Sunday, 9 September 2012

Brewery Build #24: New HERMS vessel

The plastic-cooler HERMS vessel worked fine, but didn't like being dropped on the floor.  The plastic was old and brittle and the double-insulated-layer made it difficult to repair.  While I was considering what to do about the HERMS container, Aldi had some stainless 'compost buckets' on special.

My DIY HERMS coil fitted exactly inside the 5L stainless bucket, so it was just a matter of adapting the bucket to fit and adding the heating element.  The trusty TCT hole-saw was used to make the hole in the base of the bucket for the element:

Since the element was a bit larger than the 32mm hole, it needed to be enlarged some:

Enlarging the hole with a hand-file was tedious and boring, so I found a grinding-stone and attached it to the cordless drill, which made the process much quicker:

Our kitchen-kettle was getting a bit old, with the cordless contacts not always working, so I purchased a new kettle for the kitchen and re-used the element from the old kettle for the HERMS.  It looked like this once it was removed from the kettle-housing and the plastic trimmed down a little:

The gasket from the kettle-element was used to measure the hole and hold the element and mount in place:

However, since the wall of the plastic-kettle was much thicker than the stainless bucket, the gasket and screws did not seal adequately.  A new insert-gasket was made by cutting out a silicon baking tray:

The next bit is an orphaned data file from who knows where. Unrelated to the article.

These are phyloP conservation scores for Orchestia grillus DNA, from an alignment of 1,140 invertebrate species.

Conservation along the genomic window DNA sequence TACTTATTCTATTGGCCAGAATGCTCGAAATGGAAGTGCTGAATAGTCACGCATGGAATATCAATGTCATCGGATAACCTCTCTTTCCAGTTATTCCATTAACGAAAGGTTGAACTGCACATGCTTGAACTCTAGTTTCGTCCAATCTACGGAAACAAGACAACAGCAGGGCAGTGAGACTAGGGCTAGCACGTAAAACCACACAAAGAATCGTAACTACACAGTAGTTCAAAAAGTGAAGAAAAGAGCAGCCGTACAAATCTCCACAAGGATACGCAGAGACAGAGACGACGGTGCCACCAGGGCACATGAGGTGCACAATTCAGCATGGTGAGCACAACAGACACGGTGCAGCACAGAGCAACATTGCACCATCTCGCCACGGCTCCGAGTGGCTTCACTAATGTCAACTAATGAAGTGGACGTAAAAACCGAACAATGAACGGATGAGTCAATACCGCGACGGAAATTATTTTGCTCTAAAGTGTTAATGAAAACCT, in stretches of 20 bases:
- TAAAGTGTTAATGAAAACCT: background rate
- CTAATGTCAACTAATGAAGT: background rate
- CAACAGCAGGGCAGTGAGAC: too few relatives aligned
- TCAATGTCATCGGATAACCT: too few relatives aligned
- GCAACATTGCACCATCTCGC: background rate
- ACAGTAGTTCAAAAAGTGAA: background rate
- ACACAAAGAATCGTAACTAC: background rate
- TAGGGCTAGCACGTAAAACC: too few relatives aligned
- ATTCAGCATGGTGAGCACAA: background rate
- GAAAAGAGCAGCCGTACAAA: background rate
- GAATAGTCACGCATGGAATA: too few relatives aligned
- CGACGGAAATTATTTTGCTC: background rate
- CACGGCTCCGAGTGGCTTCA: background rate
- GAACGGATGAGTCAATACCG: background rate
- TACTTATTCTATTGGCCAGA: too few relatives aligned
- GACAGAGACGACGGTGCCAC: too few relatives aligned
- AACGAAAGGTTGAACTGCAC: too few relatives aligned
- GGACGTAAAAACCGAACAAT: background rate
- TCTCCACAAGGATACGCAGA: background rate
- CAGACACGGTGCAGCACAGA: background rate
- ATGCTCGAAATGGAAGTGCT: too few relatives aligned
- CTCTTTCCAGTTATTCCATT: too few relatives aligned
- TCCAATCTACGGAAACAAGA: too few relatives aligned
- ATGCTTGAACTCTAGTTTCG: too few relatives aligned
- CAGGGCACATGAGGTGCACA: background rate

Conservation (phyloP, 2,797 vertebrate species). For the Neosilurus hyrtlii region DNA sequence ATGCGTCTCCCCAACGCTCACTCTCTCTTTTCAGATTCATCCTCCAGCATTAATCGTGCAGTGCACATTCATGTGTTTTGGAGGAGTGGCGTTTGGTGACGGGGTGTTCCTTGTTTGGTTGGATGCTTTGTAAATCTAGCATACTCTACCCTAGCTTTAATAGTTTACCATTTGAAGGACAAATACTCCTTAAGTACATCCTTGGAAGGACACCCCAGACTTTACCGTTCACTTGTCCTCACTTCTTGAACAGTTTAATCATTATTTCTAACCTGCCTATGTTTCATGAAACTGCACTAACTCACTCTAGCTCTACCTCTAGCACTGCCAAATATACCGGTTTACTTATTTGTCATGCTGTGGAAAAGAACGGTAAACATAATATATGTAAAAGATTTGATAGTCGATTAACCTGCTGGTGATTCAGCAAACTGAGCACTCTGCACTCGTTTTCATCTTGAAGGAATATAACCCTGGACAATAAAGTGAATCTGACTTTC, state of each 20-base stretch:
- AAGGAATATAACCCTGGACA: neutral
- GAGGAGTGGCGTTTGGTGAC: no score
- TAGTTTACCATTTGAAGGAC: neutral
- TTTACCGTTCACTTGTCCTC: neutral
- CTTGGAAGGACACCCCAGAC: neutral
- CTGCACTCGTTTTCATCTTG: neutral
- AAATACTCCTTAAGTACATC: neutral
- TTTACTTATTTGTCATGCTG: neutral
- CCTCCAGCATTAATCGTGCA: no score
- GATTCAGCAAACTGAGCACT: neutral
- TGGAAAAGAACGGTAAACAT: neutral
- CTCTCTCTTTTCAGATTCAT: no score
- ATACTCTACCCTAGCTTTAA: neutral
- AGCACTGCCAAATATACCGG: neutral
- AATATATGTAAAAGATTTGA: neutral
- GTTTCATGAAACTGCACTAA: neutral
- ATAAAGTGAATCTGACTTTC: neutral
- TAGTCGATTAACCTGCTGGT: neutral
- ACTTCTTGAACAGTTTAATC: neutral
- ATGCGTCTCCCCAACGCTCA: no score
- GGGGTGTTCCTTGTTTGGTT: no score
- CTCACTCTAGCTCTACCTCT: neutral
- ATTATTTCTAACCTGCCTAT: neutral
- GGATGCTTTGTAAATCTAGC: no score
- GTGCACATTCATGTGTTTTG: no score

I thought it might be amusing to keep the little LED light, but not sure it will serve much purpose and might remove it.

The installed element:

Leak testing:

Checking that it all works when plugged into the PID:

And finally, with a couple of holes drilled into the lid, and lots of fiddling to get the HERMS-coil attached, in use:


  1. Hey, I've just stumbled across your site and I'm really impressed with your brewing rig!!! I've been trying to come up with a good design for a HERMS vessel and I really like what you've come up with.

    Now that you are using the stainless compost bin, do you plan to insulate it to reduce the amount of power you need to pump into the system?

    Since you've become a master at bending stainless tube, is there any chance you'd like to build and sell one of these units?

  2. Adding insulation is very probable, but for the moment I'm just seeing how it goes. Some theory might suggest that leaving it uninsulated helps the PID balance the temperature more easily (if the PID over-shoots it acts as a heat-sink to drop the temps).